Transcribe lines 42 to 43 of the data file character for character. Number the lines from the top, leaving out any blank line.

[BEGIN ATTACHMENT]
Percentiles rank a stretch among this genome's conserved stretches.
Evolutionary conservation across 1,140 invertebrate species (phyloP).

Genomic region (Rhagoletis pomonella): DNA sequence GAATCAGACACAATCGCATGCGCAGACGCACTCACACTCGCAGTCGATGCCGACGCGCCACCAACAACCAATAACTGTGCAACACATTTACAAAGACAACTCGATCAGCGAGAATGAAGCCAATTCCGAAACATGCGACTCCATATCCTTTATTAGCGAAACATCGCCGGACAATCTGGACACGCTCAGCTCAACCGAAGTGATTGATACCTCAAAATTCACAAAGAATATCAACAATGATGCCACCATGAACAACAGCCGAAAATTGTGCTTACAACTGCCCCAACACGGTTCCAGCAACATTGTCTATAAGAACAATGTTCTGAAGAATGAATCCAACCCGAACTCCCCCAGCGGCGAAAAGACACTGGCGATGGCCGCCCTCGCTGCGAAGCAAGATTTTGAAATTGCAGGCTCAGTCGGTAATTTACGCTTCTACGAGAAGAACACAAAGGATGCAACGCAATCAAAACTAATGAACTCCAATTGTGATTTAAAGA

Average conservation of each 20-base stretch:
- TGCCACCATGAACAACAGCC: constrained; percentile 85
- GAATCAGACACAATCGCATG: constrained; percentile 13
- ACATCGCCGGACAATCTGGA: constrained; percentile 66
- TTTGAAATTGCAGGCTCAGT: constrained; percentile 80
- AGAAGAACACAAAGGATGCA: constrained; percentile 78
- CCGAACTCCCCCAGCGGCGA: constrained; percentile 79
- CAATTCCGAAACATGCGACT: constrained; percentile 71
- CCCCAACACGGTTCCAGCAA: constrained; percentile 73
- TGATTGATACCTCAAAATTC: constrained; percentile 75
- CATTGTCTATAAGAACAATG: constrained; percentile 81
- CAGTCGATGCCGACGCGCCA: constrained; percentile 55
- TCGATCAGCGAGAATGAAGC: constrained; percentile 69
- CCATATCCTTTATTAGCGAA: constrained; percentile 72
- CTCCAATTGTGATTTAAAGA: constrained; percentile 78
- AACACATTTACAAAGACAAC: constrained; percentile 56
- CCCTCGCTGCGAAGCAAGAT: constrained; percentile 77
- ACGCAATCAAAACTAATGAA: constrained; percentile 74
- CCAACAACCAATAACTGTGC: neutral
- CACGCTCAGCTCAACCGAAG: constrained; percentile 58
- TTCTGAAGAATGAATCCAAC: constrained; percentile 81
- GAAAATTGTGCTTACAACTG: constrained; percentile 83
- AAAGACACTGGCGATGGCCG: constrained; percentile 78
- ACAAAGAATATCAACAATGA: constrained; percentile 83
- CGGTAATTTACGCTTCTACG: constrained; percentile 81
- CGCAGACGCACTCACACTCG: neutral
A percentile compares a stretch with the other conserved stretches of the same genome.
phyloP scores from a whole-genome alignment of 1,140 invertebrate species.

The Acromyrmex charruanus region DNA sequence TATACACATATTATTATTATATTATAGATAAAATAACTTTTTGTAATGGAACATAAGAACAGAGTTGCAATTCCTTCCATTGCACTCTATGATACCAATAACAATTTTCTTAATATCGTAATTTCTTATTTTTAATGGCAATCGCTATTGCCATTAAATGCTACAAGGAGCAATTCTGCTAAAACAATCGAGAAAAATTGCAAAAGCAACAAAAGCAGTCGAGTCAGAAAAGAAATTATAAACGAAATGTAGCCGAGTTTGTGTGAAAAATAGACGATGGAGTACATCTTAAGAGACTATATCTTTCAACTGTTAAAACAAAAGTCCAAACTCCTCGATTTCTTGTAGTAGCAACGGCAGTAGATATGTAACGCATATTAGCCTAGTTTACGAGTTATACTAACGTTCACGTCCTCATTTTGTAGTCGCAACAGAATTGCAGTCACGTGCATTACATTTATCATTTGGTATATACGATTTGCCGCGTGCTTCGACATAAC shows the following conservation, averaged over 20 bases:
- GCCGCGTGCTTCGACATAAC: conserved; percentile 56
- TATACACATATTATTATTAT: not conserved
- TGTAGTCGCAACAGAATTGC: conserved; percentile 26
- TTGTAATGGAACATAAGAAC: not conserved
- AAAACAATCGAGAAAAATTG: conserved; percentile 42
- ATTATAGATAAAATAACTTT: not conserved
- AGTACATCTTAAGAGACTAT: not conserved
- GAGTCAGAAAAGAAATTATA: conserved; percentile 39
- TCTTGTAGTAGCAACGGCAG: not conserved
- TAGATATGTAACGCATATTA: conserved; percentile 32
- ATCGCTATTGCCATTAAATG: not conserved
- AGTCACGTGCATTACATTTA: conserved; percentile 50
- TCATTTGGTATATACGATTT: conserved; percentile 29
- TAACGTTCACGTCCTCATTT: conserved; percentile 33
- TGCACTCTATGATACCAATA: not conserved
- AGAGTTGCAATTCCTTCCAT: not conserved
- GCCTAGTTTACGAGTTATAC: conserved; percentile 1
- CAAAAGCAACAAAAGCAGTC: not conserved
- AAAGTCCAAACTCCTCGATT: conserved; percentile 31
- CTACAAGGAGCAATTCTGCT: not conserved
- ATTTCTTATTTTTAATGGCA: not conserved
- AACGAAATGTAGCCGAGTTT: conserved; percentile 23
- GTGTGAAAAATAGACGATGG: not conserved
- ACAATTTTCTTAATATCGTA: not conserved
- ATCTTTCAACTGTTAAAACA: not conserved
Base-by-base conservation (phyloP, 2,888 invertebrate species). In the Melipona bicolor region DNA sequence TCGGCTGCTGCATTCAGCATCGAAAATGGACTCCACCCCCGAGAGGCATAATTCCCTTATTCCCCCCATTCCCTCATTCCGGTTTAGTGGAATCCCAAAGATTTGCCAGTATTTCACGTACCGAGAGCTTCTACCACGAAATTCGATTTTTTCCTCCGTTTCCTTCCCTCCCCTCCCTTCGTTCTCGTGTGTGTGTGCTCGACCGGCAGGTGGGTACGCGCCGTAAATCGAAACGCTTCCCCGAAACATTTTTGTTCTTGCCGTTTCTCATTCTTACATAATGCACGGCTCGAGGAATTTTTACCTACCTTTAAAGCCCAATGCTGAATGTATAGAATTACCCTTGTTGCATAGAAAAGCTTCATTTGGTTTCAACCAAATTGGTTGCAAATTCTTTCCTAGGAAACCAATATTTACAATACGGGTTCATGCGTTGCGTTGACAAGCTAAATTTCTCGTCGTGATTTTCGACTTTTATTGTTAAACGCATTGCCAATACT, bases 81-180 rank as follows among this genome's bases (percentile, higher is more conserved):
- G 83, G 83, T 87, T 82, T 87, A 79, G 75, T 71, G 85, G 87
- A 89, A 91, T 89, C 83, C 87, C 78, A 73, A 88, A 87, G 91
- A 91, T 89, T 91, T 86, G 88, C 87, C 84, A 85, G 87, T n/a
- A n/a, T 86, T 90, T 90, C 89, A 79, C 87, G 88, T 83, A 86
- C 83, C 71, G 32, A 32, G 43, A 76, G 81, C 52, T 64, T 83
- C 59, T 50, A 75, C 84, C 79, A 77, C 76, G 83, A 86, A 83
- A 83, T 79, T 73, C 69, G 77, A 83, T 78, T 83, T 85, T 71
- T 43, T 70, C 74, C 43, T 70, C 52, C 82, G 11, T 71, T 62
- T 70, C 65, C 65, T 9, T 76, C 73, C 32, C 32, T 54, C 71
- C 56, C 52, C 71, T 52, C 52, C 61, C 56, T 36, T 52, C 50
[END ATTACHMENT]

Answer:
- TAGATATGTAACGCATATTA: conserved; percentile 32
- ATCGCTATTGCCATTAAATG: not conserved